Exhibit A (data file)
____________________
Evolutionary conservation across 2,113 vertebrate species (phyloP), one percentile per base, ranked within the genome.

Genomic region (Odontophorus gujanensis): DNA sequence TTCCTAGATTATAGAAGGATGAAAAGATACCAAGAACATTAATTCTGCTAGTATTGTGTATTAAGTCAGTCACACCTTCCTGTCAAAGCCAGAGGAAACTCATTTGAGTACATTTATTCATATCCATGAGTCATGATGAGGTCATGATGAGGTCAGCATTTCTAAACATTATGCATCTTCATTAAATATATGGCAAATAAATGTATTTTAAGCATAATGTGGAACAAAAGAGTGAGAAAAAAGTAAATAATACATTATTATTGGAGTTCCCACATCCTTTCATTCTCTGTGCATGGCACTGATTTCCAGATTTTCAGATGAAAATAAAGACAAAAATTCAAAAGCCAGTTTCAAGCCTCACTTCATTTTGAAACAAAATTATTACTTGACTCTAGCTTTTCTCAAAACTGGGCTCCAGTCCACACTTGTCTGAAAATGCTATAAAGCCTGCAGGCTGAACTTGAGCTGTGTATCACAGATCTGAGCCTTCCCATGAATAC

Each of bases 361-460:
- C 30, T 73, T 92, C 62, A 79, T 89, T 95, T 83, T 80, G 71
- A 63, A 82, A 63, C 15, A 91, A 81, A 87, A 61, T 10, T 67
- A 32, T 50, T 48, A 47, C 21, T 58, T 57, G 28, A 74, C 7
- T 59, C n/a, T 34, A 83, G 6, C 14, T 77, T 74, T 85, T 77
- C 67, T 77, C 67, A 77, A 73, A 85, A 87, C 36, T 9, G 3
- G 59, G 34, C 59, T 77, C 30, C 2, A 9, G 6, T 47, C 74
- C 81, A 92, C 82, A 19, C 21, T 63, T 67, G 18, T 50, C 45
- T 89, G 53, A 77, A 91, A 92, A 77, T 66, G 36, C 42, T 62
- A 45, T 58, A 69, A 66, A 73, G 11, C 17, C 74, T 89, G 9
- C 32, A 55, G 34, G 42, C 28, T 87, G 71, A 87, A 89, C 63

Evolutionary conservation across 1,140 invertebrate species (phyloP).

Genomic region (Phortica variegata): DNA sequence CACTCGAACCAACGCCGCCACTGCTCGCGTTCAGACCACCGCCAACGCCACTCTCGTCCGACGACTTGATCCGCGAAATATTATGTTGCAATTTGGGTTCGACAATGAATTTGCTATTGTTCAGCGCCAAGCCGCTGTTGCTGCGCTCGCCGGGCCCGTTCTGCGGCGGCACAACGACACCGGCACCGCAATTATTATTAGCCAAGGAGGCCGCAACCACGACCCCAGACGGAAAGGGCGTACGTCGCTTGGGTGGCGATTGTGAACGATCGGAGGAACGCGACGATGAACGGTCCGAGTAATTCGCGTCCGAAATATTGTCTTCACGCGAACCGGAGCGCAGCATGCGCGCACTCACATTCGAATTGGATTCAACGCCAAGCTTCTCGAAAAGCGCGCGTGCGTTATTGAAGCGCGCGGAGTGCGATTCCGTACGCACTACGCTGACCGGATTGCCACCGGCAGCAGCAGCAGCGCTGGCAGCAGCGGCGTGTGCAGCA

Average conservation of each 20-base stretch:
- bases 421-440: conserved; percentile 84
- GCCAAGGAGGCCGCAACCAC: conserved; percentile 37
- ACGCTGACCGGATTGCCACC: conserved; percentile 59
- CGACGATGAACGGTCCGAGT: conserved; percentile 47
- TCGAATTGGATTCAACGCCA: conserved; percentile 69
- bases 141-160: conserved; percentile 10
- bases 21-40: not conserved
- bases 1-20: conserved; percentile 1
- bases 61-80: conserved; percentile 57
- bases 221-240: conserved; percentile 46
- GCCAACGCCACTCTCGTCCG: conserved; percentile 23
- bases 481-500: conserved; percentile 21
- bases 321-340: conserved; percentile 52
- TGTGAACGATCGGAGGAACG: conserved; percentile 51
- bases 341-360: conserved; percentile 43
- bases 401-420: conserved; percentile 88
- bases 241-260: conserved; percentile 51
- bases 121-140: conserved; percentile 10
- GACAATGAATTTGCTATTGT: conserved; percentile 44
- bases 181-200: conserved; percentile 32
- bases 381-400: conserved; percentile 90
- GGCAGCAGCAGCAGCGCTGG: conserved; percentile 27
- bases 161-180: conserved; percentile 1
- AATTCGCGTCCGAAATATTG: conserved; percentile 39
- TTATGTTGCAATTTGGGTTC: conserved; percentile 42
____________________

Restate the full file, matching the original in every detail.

Evolutionary conservation across 2,113 vertebrate species (phyloP), one percentile per base, ranked within the genome.

Genomic region (Odontophorus gujanensis): DNA sequence TTCCTAGATTATAGAAGGATGAAAAGATACCAAGAACATTAATTCTGCTAGTATTGTGTATTAAGTCAGTCACACCTTCCTGTCAAAGCCAGAGGAAACTCATTTGAGTACATTTATTCATATCCATGAGTCATGATGAGGTCATGATGAGGTCAGCATTTCTAAACATTATGCATCTTCATTAAATATATGGCAAATAAATGTATTTTAAGCATAATGTGGAACAAAAGAGTGAGAAAAAAGTAAATAATACATTATTATTGGAGTTCCCACATCCTTTCATTCTCTGTGCATGGCACTGATTTCCAGATTTTCAGATGAAAATAAAGACAAAAATTCAAAAGCCAGTTTCAAGCCTCACTTCATTTTGAAACAAAATTATTACTTGACTCTAGCTTTTCTCAAAACTGGGCTCCAGTCCACACTTGTCTGAAAATGCTATAAAGCCTGCAGGCTGAACTTGAGCTGTGTATCACAGATCTGAGCCTTCCCATGAATAC

Each of bases 361-460:
- C 30, T 73, T 92, C 62, A 79, T 89, T 95, T 83, T 80, G 71
- A 63, A 82, A 63, C 15, A 91, A 81, A 87, A 61, T 10, T 67
- A 32, T 50, T 48, A 47, C 21, T 58, T 57, G 28, A 74, C 7
- T 59, C n/a, T 34, A 83, G 6, C 14, T 77, T 74, T 85, T 77
- C 67, T 77, C 67, A 77, A 73, A 85, A 87, C 36, T 9, G 3
- G 59, G 34, C 59, T 77, C 30, C 2, A 9, G 6, T 47, C 74
- C 81, A 92, C 82, A 19, C 21, T 63, T 67, G 18, T 50, C 45
- T 89, G 53, A 77, A 91, A 92, A 77, T 66, G 36, C 42, T 62
- A 45, T 58, A 69, A 66, A 73, G 11, C 17, C 74, T 89, G 9
- C 32, A 55, G 34, G 42, C 28, T 87, G 71, A 87, A 89, C 63

Evolutionary conservation across 1,140 invertebrate species (phyloP).

Genomic region (Phortica variegata): DNA sequence CACTCGAACCAACGCCGCCACTGCTCGCGTTCAGACCACCGCCAACGCCACTCTCGTCCGACGACTTGATCCGCGAAATATTATGTTGCAATTTGGGTTCGACAATGAATTTGCTATTGTTCAGCGCCAAGCCGCTGTTGCTGCGCTCGCCGGGCCCGTTCTGCGGCGGCACAACGACACCGGCACCGCAATTATTATTAGCCAAGGAGGCCGCAACCACGACCCCAGACGGAAAGGGCGTACGTCGCTTGGGTGGCGATTGTGAACGATCGGAGGAACGCGACGATGAACGGTCCGAGTAATTCGCGTCCGAAATATTGTCTTCACGCGAACCGGAGCGCAGCATGCGCGCACTCACATTCGAATTGGATTCAACGCCAAGCTTCTCGAAAAGCGCGCGTGCGTTATTGAAGCGCGCGGAGTGCGATTCCGTACGCACTACGCTGACCGGATTGCCACCGGCAGCAGCAGCAGCGCTGGCAGCAGCGGCGTGTGCAGCA

Average conservation of each 20-base stretch:
- bases 421-440: conserved; percentile 84
- GCCAAGGAGGCCGCAACCAC: conserved; percentile 37
- ACGCTGACCGGATTGCCACC: conserved; percentile 59
- CGACGATGAACGGTCCGAGT: conserved; percentile 47
- TCGAATTGGATTCAACGCCA: conserved; percentile 69
- bases 141-160: conserved; percentile 10
- bases 21-40: not conserved
- bases 1-20: conserved; percentile 1
- bases 61-80: conserved; percentile 57
- bases 221-240: conserved; percentile 46
- GCCAACGCCACTCTCGTCCG: conserved; percentile 23
- bases 481-500: conserved; percentile 21
- bases 321-340: conserved; percentile 52
- TGTGAACGATCGGAGGAACG: conserved; percentile 51
- bases 341-360: conserved; percentile 43
- bases 401-420: conserved; percentile 88
- bases 241-260: conserved; percentile 51
- bases 121-140: conserved; percentile 10
- GACAATGAATTTGCTATTGT: conserved; percentile 44
- bases 181-200: conserved; percentile 32
- bases 381-400: conserved; percentile 90
- GGCAGCAGCAGCAGCGCTGG: conserved; percentile 27
- bases 161-180: conserved; percentile 1
- AATTCGCGTCCGAAATATTG: conserved; percentile 39
- TTATGTTGCAATTTGGGTTC: conserved; percentile 42